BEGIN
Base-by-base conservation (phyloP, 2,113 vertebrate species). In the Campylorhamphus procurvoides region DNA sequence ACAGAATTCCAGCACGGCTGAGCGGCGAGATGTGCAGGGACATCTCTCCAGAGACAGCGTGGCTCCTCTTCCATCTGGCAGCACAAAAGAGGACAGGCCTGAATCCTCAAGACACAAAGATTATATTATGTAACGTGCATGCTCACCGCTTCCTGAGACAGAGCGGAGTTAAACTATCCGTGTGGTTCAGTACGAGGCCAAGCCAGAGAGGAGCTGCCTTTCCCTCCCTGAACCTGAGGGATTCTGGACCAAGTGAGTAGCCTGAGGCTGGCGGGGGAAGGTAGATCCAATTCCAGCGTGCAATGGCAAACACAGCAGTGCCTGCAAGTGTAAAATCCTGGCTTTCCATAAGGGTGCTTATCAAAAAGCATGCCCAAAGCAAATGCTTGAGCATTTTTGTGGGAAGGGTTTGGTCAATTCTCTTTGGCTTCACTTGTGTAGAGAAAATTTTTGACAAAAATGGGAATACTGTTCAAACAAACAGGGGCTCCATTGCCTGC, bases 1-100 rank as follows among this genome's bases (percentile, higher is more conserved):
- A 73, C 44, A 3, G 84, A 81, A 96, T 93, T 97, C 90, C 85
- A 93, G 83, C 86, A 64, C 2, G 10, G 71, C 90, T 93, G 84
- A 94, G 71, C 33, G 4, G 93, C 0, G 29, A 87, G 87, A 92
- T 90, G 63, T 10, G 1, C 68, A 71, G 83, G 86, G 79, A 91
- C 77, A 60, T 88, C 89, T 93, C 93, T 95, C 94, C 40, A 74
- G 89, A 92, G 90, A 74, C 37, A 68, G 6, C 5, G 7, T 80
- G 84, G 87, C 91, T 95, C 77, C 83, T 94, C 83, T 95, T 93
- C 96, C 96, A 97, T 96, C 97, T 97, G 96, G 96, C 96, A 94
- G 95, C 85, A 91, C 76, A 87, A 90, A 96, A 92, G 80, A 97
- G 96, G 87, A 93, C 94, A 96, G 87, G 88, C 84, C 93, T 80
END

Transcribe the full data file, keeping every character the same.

Base-by-base conservation (phyloP, 2,113 vertebrate species). In the Campylorhamphus procurvoides region DNA sequence ACAGAATTCCAGCACGGCTGAGCGGCGAGATGTGCAGGGACATCTCTCCAGAGACAGCGTGGCTCCTCTTCCATCTGGCAGCACAAAAGAGGACAGGCCTGAATCCTCAAGACACAAAGATTATATTATGTAACGTGCATGCTCACCGCTTCCTGAGACAGAGCGGAGTTAAACTATCCGTGTGGTTCAGTACGAGGCCAAGCCAGAGAGGAGCTGCCTTTCCCTCCCTGAACCTGAGGGATTCTGGACCAAGTGAGTAGCCTGAGGCTGGCGGGGGAAGGTAGATCCAATTCCAGCGTGCAATGGCAAACACAGCAGTGCCTGCAAGTGTAAAATCCTGGCTTTCCATAAGGGTGCTTATCAAAAAGCATGCCCAAAGCAAATGCTTGAGCATTTTTGTGGGAAGGGTTTGGTCAATTCTCTTTGGCTTCACTTGTGTAGAGAAAATTTTTGACAAAAATGGGAATACTGTTCAAACAAACAGGGGCTCCATTGCCTGC, bases 1-100 rank as follows among this genome's bases (percentile, higher is more conserved):
- A 73, C 44, A 3, G 84, A 81, A 96, T 93, T 97, C 90, C 85
- A 93, G 83, C 86, A 64, C 2, G 10, G 71, C 90, T 93, G 84
- A 94, G 71, C 33, G 4, G 93, C 0, G 29, A 87, G 87, A 92
- T 90, G 63, T 10, G 1, C 68, A 71, G 83, G 86, G 79, A 91
- C 77, A 60, T 88, C 89, T 93, C 93, T 95, C 94, C 40, A 74
- G 89, A 92, G 90, A 74, C 37, A 68, G 6, C 5, G 7, T 80
- G 84, G 87, C 91, T 95, C 77, C 83, T 94, C 83, T 95, T 93
- C 96, C 96, A 97, T 96, C 97, T 97, G 96, G 96, C 96, A 94
- G 95, C 85, A 91, C 76, A 87, A 90, A 96, A 92, G 80, A 97
- G 96, G 87, A 93, C 94, A 96, G 87, G 88, C 84, C 93, T 80